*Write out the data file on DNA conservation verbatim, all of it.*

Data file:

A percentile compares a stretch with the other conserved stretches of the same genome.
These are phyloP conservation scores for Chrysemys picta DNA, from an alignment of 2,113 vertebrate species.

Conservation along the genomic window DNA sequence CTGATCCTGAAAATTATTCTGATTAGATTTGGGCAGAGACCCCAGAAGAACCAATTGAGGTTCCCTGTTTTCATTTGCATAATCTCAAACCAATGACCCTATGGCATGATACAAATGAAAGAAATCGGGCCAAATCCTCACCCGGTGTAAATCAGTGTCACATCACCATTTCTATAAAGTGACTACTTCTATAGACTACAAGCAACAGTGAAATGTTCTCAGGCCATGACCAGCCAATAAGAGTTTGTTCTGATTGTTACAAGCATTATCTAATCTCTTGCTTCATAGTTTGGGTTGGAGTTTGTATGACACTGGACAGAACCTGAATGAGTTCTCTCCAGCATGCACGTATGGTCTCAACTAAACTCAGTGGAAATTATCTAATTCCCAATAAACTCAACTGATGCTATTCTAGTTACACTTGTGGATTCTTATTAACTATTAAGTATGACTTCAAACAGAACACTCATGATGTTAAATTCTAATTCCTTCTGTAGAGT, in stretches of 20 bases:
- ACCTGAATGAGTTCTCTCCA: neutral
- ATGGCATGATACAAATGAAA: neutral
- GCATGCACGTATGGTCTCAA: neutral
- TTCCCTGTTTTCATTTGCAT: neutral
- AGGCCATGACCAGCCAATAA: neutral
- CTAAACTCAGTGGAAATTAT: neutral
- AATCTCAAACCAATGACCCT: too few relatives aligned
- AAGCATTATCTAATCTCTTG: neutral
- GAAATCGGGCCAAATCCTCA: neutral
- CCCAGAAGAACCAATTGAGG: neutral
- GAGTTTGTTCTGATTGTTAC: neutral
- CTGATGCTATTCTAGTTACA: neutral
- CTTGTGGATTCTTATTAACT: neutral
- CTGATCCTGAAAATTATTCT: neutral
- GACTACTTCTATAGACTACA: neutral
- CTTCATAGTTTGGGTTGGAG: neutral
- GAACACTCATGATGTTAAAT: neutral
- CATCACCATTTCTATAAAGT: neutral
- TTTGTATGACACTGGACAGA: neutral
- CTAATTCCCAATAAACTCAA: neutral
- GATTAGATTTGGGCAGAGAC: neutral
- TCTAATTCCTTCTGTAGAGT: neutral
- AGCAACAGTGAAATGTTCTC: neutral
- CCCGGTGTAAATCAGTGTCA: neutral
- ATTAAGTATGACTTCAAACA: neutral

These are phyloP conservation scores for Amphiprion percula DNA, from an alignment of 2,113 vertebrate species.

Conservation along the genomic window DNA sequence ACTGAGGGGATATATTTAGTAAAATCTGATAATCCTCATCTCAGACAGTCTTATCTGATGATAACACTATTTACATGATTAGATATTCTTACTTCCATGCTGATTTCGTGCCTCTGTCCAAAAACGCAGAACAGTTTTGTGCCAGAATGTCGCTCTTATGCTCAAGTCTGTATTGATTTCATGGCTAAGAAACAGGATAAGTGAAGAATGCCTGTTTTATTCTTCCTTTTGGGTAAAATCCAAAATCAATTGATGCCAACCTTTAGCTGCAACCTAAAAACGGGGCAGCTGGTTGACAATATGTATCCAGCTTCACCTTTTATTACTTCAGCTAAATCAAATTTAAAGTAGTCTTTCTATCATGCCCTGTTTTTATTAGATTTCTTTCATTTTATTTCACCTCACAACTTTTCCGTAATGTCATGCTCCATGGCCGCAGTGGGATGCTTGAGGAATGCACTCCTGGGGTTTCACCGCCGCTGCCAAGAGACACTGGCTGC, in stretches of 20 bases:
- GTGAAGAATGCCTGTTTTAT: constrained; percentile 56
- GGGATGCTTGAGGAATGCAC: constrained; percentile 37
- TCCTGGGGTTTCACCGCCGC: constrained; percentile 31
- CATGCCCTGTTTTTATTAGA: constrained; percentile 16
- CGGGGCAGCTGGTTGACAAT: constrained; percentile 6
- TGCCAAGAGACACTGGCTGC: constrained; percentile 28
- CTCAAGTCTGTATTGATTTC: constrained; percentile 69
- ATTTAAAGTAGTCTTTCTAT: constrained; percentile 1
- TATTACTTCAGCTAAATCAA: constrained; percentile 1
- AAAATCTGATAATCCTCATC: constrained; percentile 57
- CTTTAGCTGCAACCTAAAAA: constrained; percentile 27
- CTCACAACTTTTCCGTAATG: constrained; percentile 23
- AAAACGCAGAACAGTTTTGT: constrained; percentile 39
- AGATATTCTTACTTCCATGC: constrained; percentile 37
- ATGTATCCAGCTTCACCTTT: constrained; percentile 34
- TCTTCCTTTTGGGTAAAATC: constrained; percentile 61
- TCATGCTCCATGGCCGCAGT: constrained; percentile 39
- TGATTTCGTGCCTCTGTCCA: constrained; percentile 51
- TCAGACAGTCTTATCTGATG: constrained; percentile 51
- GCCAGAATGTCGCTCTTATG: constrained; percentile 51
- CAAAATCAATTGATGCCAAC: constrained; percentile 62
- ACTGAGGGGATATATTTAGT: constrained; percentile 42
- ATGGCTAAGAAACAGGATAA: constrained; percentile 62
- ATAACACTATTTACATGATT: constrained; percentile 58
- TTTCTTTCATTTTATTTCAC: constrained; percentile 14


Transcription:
A percentile compares a stretch with the other conserved stretches of the same genome.
These are phyloP conservation scores for Chrysemys picta DNA, from an alignment of 2,113 vertebrate species.

Conservation along the genomic window DNA sequence CTGATCCTGAAAATTATTCTGATTAGATTTGGGCAGAGACCCCAGAAGAACCAATTGAGGTTCCCTGTTTTCATTTGCATAATCTCAAACCAATGACCCTATGGCATGATACAAATGAAAGAAATCGGGCCAAATCCTCACCCGGTGTAAATCAGTGTCACATCACCATTTCTATAAAGTGACTACTTCTATAGACTACAAGCAACAGTGAAATGTTCTCAGGCCATGACCAGCCAATAAGAGTTTGTTCTGATTGTTACAAGCATTATCTAATCTCTTGCTTCATAGTTTGGGTTGGAGTTTGTATGACACTGGACAGAACCTGAATGAGTTCTCTCCAGCATGCACGTATGGTCTCAACTAAACTCAGTGGAAATTATCTAATTCCCAATAAACTCAACTGATGCTATTCTAGTTACACTTGTGGATTCTTATTAACTATTAAGTATGACTTCAAACAGAACACTCATGATGTTAAATTCTAATTCCTTCTGTAGAGT, in stretches of 20 bases:
- ACCTGAATGAGTTCTCTCCA: neutral
- ATGGCATGATACAAATGAAA: neutral
- GCATGCACGTATGGTCTCAA: neutral
- TTCCCTGTTTTCATTTGCAT: neutral
- AGGCCATGACCAGCCAATAA: neutral
- CTAAACTCAGTGGAAATTAT: neutral
- AATCTCAAACCAATGACCCT: too few relatives aligned
- AAGCATTATCTAATCTCTTG: neutral
- GAAATCGGGCCAAATCCTCA: neutral
- CCCAGAAGAACCAATTGAGG: neutral
- GAGTTTGTTCTGATTGTTAC: neutral
- CTGATGCTATTCTAGTTACA: neutral
- CTTGTGGATTCTTATTAACT: neutral
- CTGATCCTGAAAATTATTCT: neutral
- GACTACTTCTATAGACTACA: neutral
- CTTCATAGTTTGGGTTGGAG: neutral
- GAACACTCATGATGTTAAAT: neutral
- CATCACCATTTCTATAAAGT: neutral
- TTTGTATGACACTGGACAGA: neutral
- CTAATTCCCAATAAACTCAA: neutral
- GATTAGATTTGGGCAGAGAC: neutral
- TCTAATTCCTTCTGTAGAGT: neutral
- AGCAACAGTGAAATGTTCTC: neutral
- CCCGGTGTAAATCAGTGTCA: neutral
- ATTAAGTATGACTTCAAACA: neutral

These are phyloP conservation scores for Amphiprion percula DNA, from an alignment of 2,113 vertebrate species.

Conservation along the genomic window DNA sequence ACTGAGGGGATATATTTAGTAAAATCTGATAATCCTCATCTCAGACAGTCTTATCTGATGATAACACTATTTACATGATTAGATATTCTTACTTCCATGCTGATTTCGTGCCTCTGTCCAAAAACGCAGAACAGTTTTGTGCCAGAATGTCGCTCTTATGCTCAAGTCTGTATTGATTTCATGGCTAAGAAACAGGATAAGTGAAGAATGCCTGTTTTATTCTTCCTTTTGGGTAAAATCCAAAATCAATTGATGCCAACCTTTAGCTGCAACCTAAAAACGGGGCAGCTGGTTGACAATATGTATCCAGCTTCACCTTTTATTACTTCAGCTAAATCAAATTTAAAGTAGTCTTTCTATCATGCCCTGTTTTTATTAGATTTCTTTCATTTTATTTCACCTCACAACTTTTCCGTAATGTCATGCTCCATGGCCGCAGTGGGATGCTTGAGGAATGCACTCCTGGGGTTTCACCGCCGCTGCCAAGAGACACTGGCTGC, in stretches of 20 bases:
- GTGAAGAATGCCTGTTTTAT: constrained; percentile 56
- GGGATGCTTGAGGAATGCAC: constrained; percentile 37
- TCCTGGGGTTTCACCGCCGC: constrained; percentile 31
- CATGCCCTGTTTTTATTAGA: constrained; percentile 16
- CGGGGCAGCTGGTTGACAAT: constrained; percentile 6
- TGCCAAGAGACACTGGCTGC: constrained; percentile 28
- CTCAAGTCTGTATTGATTTC: constrained; percentile 69
- ATTTAAAGTAGTCTTTCTAT: constrained; percentile 1
- TATTACTTCAGCTAAATCAA: constrained; percentile 1
- AAAATCTGATAATCCTCATC: constrained; percentile 57
- CTTTAGCTGCAACCTAAAAA: constrained; percentile 27
- CTCACAACTTTTCCGTAATG: constrained; percentile 23
- AAAACGCAGAACAGTTTTGT: constrained; percentile 39
- AGATATTCTTACTTCCATGC: constrained; percentile 37
- ATGTATCCAGCTTCACCTTT: constrained; percentile 34
- TCTTCCTTTTGGGTAAAATC: constrained; percentile 61
- TCATGCTCCATGGCCGCAGT: constrained; percentile 39
- TGATTTCGTGCCTCTGTCCA: constrained; percentile 51
- TCAGACAGTCTTATCTGATG: constrained; percentile 51
- GCCAGAATGTCGCTCTTATG: constrained; percentile 51
- CAAAATCAATTGATGCCAAC: constrained; percentile 62
- ACTGAGGGGATATATTTAGT: constrained; percentile 42
- ATGGCTAAGAAACAGGATAA: constrained; percentile 62
- ATAACACTATTTACATGATT: constrained; percentile 58
- TTTCTTTCATTTTATTTCAC: constrained; percentile 14